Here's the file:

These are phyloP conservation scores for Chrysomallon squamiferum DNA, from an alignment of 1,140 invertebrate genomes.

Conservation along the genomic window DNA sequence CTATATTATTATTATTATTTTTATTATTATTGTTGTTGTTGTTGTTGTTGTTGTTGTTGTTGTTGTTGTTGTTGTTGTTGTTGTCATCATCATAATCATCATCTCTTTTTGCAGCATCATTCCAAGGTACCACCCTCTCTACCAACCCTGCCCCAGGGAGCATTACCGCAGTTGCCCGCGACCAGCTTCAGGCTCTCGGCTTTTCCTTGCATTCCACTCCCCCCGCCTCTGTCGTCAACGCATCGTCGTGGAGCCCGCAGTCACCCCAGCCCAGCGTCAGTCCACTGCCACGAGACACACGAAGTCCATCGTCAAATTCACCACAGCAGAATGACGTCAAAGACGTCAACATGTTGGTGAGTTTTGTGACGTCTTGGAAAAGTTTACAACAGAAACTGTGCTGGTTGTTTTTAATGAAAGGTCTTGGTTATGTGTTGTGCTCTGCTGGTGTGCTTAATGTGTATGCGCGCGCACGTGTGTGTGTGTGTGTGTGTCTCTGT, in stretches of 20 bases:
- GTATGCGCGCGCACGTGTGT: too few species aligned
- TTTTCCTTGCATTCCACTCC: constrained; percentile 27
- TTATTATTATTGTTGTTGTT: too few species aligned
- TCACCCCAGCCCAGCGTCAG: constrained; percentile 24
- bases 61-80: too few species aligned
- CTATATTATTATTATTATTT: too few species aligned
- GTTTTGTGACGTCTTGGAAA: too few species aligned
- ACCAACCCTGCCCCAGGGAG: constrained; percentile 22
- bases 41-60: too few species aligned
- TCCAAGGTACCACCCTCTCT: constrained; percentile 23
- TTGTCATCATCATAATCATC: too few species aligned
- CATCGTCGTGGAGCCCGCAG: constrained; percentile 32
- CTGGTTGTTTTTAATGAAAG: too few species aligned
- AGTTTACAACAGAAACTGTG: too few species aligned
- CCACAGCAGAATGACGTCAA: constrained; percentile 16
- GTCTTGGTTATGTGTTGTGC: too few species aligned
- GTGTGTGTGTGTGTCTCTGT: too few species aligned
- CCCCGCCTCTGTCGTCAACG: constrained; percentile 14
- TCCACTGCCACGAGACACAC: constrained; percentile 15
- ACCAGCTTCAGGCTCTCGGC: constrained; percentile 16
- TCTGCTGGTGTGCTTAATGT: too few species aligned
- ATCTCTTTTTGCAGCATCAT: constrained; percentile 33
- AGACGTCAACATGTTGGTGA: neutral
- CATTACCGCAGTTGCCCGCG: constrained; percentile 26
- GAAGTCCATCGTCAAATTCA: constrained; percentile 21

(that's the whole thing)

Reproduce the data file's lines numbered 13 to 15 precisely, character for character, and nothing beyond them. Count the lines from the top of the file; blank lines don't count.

- TTGTCATCATCATAATCATC: too few species aligned
- CATCGTCGTGGAGCCCGCAG: constrained; percentile 32
- CTGGTTGTTTTTAATGAAAG: too few species aligned